The War of Art is written in three “books”. In Book One, Pressfield lays out the problem that every creative endeavor ever has encountered at some point; and he does it from the practicality and work ethic of a seasoned writer and the unyielding tenacity of an ex-marine. When the book was first published in 2002, the author was already 59 years old. Before this Pressfield wrote for 27 years before his first novel was published (The Legend of Bagger Vance, 1995).
During that time I worked 21 different jobs in eleven states. I taught school, I drove tractor-trailers, I worked in advertising and as a screenwriter in Hollywood, I worked on offshore oil rigs, I picked fruit as a migrant worker …
Pressfield writes from a place of deep wisdom and experience. He knows about this business of creativity because he has lived in the trenches of battle. He is a veteran of the eponymous war, and he is intimately familiar with the enemy. Most people believe they are fighting deadlines, depression, disease, and demons…well, maybe they are partially right. For Pressfield, the devil has a name, and it is RESISTANCE.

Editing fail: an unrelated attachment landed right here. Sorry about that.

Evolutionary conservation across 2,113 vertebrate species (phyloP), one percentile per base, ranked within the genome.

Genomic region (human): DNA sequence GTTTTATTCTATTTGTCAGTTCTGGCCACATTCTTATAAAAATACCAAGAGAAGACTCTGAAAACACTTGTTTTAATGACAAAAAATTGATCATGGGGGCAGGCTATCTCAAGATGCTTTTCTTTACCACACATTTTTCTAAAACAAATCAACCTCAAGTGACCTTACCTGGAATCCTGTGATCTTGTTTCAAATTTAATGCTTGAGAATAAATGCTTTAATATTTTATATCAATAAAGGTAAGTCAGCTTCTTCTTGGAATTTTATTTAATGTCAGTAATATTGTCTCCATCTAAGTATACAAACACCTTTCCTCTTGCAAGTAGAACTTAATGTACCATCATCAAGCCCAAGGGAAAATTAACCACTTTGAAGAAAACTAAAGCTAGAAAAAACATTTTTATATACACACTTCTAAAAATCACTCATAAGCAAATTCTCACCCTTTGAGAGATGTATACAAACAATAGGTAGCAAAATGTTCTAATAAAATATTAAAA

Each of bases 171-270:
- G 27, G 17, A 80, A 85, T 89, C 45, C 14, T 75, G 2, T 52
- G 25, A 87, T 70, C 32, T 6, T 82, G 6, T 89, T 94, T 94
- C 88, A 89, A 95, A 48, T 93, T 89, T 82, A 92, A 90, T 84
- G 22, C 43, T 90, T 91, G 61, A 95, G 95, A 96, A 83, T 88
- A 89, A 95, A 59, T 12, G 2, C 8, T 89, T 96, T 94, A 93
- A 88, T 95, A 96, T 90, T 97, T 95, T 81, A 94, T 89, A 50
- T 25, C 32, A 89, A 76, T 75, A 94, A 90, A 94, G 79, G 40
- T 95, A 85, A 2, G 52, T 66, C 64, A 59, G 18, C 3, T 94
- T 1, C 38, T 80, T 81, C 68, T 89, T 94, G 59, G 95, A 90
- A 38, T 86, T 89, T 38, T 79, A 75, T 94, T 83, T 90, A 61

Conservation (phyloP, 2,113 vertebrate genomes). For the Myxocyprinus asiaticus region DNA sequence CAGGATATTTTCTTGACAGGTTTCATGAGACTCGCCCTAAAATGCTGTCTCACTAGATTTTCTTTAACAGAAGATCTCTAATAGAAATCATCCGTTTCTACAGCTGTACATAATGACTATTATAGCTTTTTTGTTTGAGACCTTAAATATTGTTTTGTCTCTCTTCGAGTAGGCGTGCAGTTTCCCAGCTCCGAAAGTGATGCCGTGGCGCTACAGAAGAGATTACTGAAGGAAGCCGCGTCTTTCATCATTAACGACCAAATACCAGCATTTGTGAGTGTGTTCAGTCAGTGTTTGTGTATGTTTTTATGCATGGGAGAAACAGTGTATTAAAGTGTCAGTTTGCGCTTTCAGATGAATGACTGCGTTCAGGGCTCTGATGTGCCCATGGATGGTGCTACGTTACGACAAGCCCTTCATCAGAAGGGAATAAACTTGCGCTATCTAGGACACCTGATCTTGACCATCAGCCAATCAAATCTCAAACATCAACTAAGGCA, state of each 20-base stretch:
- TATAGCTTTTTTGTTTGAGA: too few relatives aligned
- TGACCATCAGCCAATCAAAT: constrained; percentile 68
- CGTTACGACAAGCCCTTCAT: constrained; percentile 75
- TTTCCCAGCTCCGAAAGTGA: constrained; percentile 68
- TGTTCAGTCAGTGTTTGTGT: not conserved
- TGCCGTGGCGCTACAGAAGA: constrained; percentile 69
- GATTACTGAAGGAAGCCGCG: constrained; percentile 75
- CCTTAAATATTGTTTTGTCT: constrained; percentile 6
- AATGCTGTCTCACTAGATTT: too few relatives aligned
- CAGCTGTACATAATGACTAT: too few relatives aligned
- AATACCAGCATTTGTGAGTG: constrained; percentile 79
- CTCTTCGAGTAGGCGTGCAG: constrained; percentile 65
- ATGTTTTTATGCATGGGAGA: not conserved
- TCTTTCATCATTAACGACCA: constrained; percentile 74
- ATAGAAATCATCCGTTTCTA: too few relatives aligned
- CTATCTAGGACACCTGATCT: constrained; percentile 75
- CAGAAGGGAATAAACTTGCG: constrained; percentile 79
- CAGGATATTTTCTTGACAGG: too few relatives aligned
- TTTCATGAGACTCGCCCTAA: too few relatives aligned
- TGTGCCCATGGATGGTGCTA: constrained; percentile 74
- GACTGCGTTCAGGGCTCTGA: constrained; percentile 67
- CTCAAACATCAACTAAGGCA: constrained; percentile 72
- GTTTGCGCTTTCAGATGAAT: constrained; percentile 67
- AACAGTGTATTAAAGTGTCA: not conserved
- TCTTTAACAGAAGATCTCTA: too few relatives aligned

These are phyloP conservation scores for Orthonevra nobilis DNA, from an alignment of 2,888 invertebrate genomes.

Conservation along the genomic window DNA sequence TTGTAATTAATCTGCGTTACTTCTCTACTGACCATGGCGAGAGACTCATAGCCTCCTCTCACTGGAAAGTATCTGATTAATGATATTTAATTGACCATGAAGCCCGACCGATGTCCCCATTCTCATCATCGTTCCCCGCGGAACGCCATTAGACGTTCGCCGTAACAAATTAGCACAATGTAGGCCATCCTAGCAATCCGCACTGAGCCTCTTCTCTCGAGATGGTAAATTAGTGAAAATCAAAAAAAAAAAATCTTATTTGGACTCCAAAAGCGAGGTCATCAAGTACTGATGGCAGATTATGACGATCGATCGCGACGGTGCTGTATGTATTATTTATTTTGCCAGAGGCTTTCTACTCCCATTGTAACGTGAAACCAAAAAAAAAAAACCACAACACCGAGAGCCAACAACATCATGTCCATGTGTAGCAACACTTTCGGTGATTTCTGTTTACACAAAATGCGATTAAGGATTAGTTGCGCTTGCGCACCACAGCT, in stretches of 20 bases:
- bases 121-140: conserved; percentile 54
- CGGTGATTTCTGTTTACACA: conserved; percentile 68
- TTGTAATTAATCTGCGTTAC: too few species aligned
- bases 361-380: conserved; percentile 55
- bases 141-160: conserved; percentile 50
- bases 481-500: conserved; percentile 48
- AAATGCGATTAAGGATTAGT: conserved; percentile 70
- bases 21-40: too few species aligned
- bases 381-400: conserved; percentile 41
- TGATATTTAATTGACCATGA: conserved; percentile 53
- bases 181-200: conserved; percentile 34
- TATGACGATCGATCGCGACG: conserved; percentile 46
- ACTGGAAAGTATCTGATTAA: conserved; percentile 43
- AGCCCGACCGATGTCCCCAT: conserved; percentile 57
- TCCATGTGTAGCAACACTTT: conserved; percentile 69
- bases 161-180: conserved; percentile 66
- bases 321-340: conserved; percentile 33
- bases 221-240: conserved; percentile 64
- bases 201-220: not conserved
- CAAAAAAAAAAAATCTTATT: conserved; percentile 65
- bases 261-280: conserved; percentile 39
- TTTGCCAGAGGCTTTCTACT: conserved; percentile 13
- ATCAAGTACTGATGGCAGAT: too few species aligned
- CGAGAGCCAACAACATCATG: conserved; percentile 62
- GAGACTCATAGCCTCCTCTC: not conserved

Most of us have two lives. The life we live, and the unlived life within us. Between the two stands Resistance.
It was easier for Hitler to start World War II than it was for him to face a blank square of canvas.
As it turns out, I didn’t have writer’s block. The problem was much worse, but less complicated. I was in the grip of an invisible opposing force so powerful, and yet so insidious, that I had actually convinced myself that I needed help “learning to become more creative.” What I learned from The War of Art is that creativity was never the issue. Pressfield’s meager definition of creativity is that every one of us has a “genius” inside of them.
Genius is a Latin word; the Romans used it to denote an inner spirit, holy and inviolable, which watches over us, guiding us to our calling…everyone who creates operates from this sacramental center.
In the author’s world, talent is not the distinguishing factor where creativity is concerned. What makes someone creative is the fact that they CREATE something. In other words, they do the work, and they deliver.
Someone once asked Somerset Maugham if he wrote on a schedule or only when struck by inspiration. “I write only when inspiration strikes,” he replied. “Fortunately it strikes every morning at nine o’clock sharp.” That’s a pro.
…by performing the mundane physical act of sitting down and starting to work, he set in motion a mysterious but infallible sequence of events that would produce inspiration, as surely as if the goddess had synchronized her watch with his.